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    All Software Sucks, as we all know. Why should anyone in IT think it meant something else? – Adriano Varoli Piazza Jun 20 '09 at 16:59

On a Solaris system: "killall dataLoader".

'dataLoader' was an app I was working on. On Linux, killall works like pkill. It sends a signal to processes that match a string given as the argument. On Solaris, killall trys to kill everything on the system the current user can kill. I was root.

  • been there, done that... – James Jan 13 '10 at 16:01
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    I've done exactly the same two weeks ago in a Power 5 AIX 6 system... Ok, not exactly, I did a "killall -9 java" :) – Andor Jul 22 '10 at 19:44
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    @Andor: Well, you killed java for sure. ;) – Bobby Mar 17 '11 at 13:54

Once, many many moons ago, I needed to find a particular executable but couldn't remember the complete name of it (but could remember a few of the letters). So I figured I'd check the /usr/bin directory with something like this

rm /usr/bin/i*g*

Strange. Nothing returned. Figuring I just had misremembered the second letter, I tried again with

rm /usr/bin/i*

Again, nothing. After doing the same with /usr/local/bin, /usr/sbin, and anything else I figured it might be in, I realized I'd been mistyping the 'ls' command.

Don't quite know where the brainfart came from, but it's definitely not a mistake I ever made again.

  • This is something one should be aware of when reusing paths like, say ls /etc/something, Ctrl+r, Ctrl+a, Del, Del, cat, Enter. – Alex Jun 28 '09 at 20:01
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    Even on my server it does not return anything. – Mircea Vutcovici Mar 17 '11 at 14:06

It was Windows Vista.


Trying to change ownership of everything in a directory, including dot files, with:

chown -R user * .*

Guess what that does?

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    read mail -really fast ??? – Wiren May 29 '09 at 14:16
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    Been there, this taught me the .[^.]* pattern really well – Maciej Pasternacki May 31 '09 at 18:52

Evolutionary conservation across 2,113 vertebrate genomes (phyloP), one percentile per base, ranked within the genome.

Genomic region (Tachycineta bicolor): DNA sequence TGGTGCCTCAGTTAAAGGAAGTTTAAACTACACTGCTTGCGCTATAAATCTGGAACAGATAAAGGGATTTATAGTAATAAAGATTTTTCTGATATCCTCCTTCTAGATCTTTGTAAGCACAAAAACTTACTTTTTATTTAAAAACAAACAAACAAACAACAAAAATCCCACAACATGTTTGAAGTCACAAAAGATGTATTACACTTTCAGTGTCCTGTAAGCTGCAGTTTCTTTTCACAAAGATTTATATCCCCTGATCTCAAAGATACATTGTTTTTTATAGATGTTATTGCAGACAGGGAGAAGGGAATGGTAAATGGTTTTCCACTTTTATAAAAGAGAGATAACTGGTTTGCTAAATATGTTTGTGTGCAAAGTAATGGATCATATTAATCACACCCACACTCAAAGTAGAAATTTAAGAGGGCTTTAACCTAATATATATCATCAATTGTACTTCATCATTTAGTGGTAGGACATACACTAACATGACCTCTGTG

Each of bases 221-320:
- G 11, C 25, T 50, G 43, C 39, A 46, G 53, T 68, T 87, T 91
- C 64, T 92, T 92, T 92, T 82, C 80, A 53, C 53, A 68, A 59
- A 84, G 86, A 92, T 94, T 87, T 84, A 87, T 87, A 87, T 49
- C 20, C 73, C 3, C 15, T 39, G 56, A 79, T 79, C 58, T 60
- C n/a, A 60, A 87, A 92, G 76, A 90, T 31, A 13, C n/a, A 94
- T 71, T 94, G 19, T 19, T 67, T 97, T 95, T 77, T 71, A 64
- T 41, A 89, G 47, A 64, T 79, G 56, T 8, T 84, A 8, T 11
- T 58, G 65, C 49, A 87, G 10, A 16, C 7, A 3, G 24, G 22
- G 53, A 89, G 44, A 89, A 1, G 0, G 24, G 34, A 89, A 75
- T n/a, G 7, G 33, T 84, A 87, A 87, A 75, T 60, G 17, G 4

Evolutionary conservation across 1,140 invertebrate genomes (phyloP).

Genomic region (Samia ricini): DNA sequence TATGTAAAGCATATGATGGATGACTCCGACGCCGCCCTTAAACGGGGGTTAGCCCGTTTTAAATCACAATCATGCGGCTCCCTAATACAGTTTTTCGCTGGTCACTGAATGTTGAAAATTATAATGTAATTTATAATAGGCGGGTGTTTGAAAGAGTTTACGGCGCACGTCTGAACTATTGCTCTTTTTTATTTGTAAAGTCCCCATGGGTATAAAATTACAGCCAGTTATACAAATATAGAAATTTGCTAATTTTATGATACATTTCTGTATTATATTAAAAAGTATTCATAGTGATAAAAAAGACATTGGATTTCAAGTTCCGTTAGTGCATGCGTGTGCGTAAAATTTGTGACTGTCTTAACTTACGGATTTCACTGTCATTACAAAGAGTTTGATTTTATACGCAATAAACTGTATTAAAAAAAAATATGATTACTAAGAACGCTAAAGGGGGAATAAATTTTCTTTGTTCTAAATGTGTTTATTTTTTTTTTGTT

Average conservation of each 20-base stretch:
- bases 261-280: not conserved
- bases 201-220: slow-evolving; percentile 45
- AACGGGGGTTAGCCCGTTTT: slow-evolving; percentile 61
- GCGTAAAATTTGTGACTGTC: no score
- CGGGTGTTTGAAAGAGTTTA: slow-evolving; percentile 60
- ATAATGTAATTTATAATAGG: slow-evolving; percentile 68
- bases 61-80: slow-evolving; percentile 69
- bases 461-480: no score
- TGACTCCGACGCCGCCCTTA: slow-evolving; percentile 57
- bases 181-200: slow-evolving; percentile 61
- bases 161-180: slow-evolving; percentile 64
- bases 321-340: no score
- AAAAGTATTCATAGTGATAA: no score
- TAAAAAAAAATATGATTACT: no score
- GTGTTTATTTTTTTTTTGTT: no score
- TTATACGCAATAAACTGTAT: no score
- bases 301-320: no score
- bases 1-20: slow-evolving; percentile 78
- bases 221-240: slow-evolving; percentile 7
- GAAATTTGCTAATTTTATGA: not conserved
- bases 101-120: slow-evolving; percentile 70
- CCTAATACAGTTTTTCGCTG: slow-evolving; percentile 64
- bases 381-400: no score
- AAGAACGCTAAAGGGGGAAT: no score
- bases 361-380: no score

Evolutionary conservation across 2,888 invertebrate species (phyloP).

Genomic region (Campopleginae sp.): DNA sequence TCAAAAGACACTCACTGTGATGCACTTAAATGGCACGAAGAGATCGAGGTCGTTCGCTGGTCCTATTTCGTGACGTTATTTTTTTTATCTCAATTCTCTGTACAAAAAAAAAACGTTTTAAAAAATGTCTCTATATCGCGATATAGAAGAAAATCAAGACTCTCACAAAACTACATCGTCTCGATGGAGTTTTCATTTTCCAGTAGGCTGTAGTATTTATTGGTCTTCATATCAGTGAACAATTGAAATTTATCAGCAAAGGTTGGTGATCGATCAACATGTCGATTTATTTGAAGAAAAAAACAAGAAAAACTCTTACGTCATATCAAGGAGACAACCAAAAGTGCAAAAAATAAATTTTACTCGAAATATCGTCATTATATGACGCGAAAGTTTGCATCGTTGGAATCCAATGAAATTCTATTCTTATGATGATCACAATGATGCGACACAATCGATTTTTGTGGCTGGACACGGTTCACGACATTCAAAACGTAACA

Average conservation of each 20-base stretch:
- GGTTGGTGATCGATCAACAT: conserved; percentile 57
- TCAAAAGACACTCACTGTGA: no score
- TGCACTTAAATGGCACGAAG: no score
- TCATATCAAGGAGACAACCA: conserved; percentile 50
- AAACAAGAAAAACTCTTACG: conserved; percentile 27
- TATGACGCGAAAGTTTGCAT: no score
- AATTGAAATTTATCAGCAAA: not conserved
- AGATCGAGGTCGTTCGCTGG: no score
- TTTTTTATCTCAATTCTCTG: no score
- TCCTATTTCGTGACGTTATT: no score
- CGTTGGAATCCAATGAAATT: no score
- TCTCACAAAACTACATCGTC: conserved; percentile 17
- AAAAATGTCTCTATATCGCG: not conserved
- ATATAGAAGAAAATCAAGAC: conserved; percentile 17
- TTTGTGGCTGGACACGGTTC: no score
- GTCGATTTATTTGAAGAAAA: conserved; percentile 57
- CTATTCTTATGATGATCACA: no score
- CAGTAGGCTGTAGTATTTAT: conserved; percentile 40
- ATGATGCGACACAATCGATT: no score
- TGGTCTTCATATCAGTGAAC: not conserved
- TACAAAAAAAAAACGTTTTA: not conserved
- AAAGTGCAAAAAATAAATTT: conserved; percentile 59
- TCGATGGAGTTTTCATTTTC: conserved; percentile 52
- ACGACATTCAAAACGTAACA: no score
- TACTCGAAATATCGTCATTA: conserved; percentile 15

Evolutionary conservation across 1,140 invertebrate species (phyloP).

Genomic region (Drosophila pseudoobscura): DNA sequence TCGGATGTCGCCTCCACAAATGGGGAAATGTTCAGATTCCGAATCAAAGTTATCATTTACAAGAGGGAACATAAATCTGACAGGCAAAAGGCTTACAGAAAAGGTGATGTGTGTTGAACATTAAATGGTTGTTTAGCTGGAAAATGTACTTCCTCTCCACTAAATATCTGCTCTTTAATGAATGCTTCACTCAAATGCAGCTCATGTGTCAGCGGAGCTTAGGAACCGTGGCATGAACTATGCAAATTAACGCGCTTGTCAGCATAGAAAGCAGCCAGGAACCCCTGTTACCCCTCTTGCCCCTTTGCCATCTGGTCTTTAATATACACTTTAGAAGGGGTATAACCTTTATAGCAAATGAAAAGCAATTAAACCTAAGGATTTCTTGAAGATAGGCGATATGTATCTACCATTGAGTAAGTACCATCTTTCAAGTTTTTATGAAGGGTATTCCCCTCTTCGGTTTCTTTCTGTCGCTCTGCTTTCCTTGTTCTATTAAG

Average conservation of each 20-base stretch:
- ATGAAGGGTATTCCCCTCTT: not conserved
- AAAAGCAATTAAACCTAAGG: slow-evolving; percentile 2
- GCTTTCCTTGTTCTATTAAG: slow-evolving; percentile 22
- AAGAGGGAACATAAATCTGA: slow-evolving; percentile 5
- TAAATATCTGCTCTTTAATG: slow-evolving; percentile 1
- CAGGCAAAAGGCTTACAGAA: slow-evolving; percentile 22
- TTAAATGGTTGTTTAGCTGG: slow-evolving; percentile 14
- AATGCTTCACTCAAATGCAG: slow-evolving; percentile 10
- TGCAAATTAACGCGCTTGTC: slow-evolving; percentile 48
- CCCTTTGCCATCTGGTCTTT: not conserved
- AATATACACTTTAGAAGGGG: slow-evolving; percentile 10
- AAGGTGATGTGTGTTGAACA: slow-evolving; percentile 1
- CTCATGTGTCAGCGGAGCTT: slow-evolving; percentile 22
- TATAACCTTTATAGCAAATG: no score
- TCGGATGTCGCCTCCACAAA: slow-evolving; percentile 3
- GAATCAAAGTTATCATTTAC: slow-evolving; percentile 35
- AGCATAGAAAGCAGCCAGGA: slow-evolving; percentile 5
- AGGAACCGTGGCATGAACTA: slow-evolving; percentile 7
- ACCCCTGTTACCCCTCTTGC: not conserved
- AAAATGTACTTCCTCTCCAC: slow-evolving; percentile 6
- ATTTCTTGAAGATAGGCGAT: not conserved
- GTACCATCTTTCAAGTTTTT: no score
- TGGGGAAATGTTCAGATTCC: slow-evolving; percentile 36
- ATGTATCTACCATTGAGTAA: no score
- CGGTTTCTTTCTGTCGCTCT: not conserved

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    @chaos: The command seems to remove everything in your current directory, and even dot-files – Léo Léopold Hertz 준영 Jun 7 '09 at 20:20
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    @chaos: It does not remove .. and never has and never will. You are simply mistaken. Please cite a single unix implementation that does have this behavior (which I have never seen and which is documented to not be the behavior of even super-antique unixes like 7th edition unix). – chris Jun 25 '09 at 15:44
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    Would ./.* prevent this, or would it still propagate back up the directory tree via ./../? – TJ L Jun 25 '09 at 17:41

Meant to destroy /dev/sdb, fortunately I had a good up-to-date backup

dd if=/dev/urandom of=/dev/sda
  • Did that once (except with /dev/zero), destroyed the root partition of a Linux server, recovered by copying it all back from an identical server. – Marius Gedminas Sep 28 '10 at 22:18
select * from <File1> join <file2>

On a production box. Note the lack of an on clause. :-) Both tables were multi-million row tables, and this was on an AS/400 in the mid 90s where once the SQL was running you couldn't kill it.


On one of our data production server, one of my roots typed:

chmod -R 777 /

Because he was getting permissions error with some scripts...

Shortly after that, his private key was removed from all servers and he took care of the 1TB data restore on the data production server...


My erm favorite was when I was at university. I was building an application (I don't recall what) and as I wasn't root I had built it with


So I could install it to my home directory. Unfortunately it installed into


instead. Naturally to delete it as start again i executed

rm -rf ~username

In the source directory.

I wondered why it was taking so long....


However my worst one was when I was working with a solaris workstation and after getting it all setup we wanted to wipe the configuration ready for live config. So I executed


Agreed to the warning message and instead of the machine rebooting and going back to "factory defaults" The xterm window simply said

connection closed by foreign host.

Moral of the story Don't ever leave a root shell open on another host! EVER!!

  • I go for hostname in PS1, myself. At some point I used different colours for local and remote logins (as well as different colours for user/root). – Marius Gedminas Sep 28 '10 at 22:20

Many years ago I was at home coding up some stuff in php while working on a project with a buddy of mine who was the maintainer of the project. We were IM'ing one another in a collaboration effort. We always banter back and forth in play.

I was trying to get ssh-agent to work properly on my machine while we were having a religious war of Perl vs PHP. Then I mentioned something about ssh-agent needing to be eval'ed (not sure why I said that). So then he sent me this message in an effort, so I thought, to help me with my problem (bear in mind that I was su -'ed to root):

\# eval $(echo ssh-agent | 
perl -pe 's/h-a/m -r/' | 
perl -pe 's/^ss/r/' | 
perl -pe 's/gent/f \//')


IF you remove the eval and run the inner command by itself it is: